Sara Wachter-Boettcher


Sara Wachter-Boettcher


Sara Wachter-Boettcher

Hey designers, they're gaslighting you

Want “a seat at the table”? Then you need to prove your value. Justify your presence. Demonstrate impact.

At least, that’s the advice a lot of designers have received—and tried their best to follow. They’ve flexed their “managing up” muscles. Practiced convincing stakeholders and senior leaders. Created more slide decks than they can count.

Only to be told that they need to demonstrate even more impact for things to change.

This is gaslighting. It convinces designers that they’re the problem—that if they’re not getting the respect and visibility they want, it’s because they haven’t worked hard enough.

But the truth is, there’s no magic framework guaranteed to make your organization understand the value of design. If your organization’s incentives or CEO’s whims don’t align with good UX, then good UX won’t happen. No matter how good your slide decks are.

So instead of burning yourself out trying to win this game, what if you stopped playing? What if you rejected the idea that your job is to “justify” design’s presence or “prove” your value?

That’s what this talk is about. We’ll explore:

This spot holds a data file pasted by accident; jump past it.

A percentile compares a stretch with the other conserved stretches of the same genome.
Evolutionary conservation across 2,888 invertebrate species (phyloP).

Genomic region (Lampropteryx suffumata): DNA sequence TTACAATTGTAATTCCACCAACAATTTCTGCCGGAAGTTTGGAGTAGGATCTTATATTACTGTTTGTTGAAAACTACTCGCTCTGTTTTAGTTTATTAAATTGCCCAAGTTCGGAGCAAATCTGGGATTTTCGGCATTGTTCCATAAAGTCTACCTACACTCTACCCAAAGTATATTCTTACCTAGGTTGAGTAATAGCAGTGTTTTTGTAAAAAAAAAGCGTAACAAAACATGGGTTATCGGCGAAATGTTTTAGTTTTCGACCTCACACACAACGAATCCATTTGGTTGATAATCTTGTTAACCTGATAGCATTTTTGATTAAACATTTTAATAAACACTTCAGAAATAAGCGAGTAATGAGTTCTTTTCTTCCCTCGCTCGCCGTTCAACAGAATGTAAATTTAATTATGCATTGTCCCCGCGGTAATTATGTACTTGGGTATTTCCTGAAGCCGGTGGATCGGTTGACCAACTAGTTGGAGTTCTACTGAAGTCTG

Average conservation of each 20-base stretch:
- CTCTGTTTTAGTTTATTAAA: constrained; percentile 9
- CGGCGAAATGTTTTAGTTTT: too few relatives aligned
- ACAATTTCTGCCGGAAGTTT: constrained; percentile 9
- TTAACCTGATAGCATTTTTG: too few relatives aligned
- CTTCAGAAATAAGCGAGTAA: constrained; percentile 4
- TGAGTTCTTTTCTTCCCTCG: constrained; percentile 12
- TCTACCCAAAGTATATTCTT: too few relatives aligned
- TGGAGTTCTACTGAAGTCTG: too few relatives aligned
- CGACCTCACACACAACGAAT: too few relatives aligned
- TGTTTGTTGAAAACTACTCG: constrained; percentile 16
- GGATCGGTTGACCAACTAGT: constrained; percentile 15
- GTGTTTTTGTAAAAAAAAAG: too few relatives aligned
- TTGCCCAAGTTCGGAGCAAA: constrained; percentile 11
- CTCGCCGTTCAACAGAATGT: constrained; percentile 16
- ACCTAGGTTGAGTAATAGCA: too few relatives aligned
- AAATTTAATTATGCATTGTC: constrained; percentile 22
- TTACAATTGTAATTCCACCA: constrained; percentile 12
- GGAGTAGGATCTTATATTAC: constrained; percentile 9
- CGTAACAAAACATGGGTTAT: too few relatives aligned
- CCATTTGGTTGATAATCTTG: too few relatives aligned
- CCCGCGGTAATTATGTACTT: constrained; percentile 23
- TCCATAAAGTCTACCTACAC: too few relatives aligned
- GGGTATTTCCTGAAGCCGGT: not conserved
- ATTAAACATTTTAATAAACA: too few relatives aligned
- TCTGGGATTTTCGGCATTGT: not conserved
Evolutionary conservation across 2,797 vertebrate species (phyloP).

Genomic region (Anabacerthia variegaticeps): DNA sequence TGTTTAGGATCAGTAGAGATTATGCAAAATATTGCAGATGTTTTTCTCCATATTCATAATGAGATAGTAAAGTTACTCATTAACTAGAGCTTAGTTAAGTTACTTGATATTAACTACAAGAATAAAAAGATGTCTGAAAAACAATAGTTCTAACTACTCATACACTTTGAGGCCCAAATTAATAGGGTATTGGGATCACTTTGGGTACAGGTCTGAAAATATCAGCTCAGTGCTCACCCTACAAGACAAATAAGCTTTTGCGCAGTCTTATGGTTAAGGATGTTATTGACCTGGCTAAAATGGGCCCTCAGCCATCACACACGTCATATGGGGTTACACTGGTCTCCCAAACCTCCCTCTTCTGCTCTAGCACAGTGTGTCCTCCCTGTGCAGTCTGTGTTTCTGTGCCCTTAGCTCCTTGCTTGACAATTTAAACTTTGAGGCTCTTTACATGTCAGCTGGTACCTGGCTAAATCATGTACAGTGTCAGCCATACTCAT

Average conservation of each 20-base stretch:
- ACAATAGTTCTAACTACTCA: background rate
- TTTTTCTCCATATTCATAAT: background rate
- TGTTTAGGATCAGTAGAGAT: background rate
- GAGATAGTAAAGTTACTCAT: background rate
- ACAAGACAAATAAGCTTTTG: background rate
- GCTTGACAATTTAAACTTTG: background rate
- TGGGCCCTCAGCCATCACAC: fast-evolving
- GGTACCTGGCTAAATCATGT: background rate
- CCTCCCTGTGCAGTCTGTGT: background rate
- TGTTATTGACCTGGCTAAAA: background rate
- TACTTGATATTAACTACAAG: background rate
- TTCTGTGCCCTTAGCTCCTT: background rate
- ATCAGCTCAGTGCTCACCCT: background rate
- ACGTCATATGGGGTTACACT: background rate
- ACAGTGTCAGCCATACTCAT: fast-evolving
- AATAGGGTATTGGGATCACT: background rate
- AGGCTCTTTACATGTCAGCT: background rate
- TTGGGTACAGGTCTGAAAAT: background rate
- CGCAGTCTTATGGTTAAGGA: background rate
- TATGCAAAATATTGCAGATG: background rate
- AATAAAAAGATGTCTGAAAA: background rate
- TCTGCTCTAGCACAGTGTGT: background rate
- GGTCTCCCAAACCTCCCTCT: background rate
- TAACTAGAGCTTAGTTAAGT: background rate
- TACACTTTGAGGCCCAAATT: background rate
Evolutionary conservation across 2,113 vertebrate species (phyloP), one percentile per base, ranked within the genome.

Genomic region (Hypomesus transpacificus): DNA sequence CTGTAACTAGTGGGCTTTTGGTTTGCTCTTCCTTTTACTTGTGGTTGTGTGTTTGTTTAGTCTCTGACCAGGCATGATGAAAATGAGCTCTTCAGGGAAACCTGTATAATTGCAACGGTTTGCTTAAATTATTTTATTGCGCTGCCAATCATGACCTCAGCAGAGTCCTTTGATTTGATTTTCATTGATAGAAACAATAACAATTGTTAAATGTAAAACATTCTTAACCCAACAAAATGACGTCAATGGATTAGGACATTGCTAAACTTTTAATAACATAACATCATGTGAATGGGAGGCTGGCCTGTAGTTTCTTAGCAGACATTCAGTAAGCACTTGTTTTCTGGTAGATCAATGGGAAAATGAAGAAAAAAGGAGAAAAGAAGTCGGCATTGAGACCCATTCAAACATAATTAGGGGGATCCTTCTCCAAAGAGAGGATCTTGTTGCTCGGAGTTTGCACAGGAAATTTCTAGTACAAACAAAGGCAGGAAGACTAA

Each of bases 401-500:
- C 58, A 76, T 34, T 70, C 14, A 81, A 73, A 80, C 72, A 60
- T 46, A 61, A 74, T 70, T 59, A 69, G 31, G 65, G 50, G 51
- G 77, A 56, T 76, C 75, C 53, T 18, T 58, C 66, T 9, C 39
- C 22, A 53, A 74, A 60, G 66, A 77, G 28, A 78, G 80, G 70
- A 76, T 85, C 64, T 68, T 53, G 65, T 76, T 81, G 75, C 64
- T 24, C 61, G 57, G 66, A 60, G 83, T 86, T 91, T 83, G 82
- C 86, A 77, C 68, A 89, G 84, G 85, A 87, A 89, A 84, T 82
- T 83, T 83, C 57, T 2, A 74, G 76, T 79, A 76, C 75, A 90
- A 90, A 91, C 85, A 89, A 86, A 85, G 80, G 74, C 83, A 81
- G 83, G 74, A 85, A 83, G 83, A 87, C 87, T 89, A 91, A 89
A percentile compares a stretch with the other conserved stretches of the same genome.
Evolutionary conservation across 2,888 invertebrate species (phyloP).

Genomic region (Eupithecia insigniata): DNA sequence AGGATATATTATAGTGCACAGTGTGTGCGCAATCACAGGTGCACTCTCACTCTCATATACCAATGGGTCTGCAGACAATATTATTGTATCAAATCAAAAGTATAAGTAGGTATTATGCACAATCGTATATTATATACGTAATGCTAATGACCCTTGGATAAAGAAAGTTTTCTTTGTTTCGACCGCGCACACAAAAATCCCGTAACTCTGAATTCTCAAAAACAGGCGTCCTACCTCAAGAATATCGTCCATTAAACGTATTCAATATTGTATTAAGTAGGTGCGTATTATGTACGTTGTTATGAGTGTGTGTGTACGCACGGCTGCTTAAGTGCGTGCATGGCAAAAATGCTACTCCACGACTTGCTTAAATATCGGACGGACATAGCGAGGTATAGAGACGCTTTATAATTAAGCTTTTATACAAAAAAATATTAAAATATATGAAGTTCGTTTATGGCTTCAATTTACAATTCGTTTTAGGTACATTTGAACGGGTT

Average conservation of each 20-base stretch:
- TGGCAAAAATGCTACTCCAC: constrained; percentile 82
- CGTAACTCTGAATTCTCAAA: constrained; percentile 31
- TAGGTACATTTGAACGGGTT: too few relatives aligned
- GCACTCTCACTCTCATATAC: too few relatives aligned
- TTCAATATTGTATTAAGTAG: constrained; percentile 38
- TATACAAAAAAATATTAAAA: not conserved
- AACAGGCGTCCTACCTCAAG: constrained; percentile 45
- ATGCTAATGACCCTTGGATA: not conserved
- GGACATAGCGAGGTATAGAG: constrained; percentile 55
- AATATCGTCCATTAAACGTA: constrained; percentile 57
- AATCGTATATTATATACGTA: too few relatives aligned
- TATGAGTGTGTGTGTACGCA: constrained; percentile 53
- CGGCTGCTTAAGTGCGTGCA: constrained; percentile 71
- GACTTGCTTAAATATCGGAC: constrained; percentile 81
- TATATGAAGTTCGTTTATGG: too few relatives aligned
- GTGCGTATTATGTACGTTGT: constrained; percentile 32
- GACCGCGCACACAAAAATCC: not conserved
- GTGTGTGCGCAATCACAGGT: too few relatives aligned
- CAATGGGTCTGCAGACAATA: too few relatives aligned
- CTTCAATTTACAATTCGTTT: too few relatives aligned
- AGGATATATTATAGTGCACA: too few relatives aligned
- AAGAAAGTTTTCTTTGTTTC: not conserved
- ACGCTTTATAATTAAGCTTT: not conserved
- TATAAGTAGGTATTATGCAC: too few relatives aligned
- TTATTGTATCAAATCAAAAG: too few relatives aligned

- The ways chronic invalidation and gaslighting harm designers—leading to burnout, career malaise, and even leaving the field entirely
- Why and how to stop tying your definition of success to whether your organization changes
- What changes when designers own their value—instead of continually trying to “prove” it


Sara Wachter-Boettcher is a coach, author, and speaker dedicated to changing design and tech for good. She’s the CEO of Active Voice, a leadership and professional development company that helps design and tech professionals step into their power, speak up for justice, and build more courageous leadership practices in their organizations.

Prior to launching Active Voice, Sara was a longtime content and UX consultant focused on responsible, inclusive design practices. She is also the author of three books: Technically Wrong: Sexist Apps, Biased Algorithms, and Other Threats of Toxic Tech, Design for Real Life (with Eric Meyer), and Content Everywhere.